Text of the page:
Martin PBM-5 Mariner “FRISCO D is for Dog” 1944
In keeping with my modelers eye for the usual plane with an unusual paint scheme, I present the Mariner flying boat Air-Sea Rescue version. While as never popular or built in the same numbers as the PBY “Catalina”, the Mariner saw service as a patrol bomber, ASW aircraft, aerial cargo transport and air-sea rescue plane. In the ASR role, the aircraft was found at every coastal naval air station during WWII and rescued many downed aviators using a water landing (also know as a “controlled crash” by its’ air crews). The PBM was manufactued in both the flying boat version and the amphibian configuration. The Mariner made it’s last flight in 1958 being replaced by the Martin Marlin for long distance patrol and rescue work.
This kit is of the PBM-5A version and is offered by Minicraft in 1:72 scale. It’s a nice build and the parts fit together very snug, so filling in gaps is held to a minimum. The box states you can build two examples, a 1945 and 1947 version. Now here is my only complaint: the only options are different radar housing, 3 or 4 blade props and different national markings. Now I thought the kit could be built as the PBM-5A or flying boat version. Well, the Coast Guard never flew the amphib version so I had to cut sheet plastic and fill in the landing gear pockets. I even checked the direction to see if the plane could be built as just a PBM. After the hull correction I was looking at the kits sprue and there they were, two perfectly cut “fill ins” to make it the flying boat version. Yikes, why didn’t the manufacurer spell out the spare parts in the assembly instructions? Oh well, live and learn. This particular plane flew out of San Francisco in 1944 and was operated by the USCG as a SAR aircraft. It was painted in the anti submarine white and gray paint scheme making it look like a Short Sunderlund flying boat. The plane had the yellow SAR paint markings on it but for some reason had red engine cowlings as a hi-viz paint. These aircraft carried inflatable life rafts in their bomb bays to drop to ditched air crews, the gun turrets were replaced by a pair of 50cal in the nose and a 30cal in the tail. Since this model is going to the CG museum I didn’t rig any radio antenna wires.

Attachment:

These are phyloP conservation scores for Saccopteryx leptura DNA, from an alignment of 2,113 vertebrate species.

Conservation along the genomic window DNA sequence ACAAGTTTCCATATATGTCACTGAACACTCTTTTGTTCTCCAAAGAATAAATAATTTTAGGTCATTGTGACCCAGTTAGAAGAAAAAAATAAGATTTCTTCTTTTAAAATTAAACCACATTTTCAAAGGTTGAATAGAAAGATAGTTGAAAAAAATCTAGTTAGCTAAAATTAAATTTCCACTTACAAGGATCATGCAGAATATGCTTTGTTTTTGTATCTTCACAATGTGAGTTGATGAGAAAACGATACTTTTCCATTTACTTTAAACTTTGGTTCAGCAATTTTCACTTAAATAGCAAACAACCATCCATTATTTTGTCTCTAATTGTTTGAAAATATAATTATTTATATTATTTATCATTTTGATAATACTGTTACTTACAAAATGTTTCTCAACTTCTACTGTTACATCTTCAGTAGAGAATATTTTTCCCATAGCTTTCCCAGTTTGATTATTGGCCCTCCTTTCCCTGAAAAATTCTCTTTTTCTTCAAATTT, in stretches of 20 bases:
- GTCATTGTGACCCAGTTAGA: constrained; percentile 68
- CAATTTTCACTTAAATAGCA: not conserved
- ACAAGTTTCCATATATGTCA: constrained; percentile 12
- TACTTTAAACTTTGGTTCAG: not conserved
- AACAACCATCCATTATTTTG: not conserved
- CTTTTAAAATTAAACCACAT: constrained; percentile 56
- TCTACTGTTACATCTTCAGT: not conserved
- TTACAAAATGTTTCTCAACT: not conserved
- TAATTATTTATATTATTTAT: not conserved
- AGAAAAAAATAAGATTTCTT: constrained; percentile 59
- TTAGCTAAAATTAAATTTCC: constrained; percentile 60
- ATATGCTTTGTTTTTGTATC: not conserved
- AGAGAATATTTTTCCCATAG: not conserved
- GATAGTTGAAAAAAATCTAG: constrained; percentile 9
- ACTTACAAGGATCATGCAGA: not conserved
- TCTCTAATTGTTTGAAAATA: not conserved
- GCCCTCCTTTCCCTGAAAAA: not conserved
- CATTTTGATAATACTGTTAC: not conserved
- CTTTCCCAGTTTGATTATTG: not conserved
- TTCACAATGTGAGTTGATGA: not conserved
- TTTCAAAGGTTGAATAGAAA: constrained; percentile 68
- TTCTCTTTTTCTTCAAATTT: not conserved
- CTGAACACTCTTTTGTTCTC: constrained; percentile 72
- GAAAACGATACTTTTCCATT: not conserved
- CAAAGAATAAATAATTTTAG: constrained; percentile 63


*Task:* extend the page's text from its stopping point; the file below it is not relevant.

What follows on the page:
9 additional images. Click to enlarge.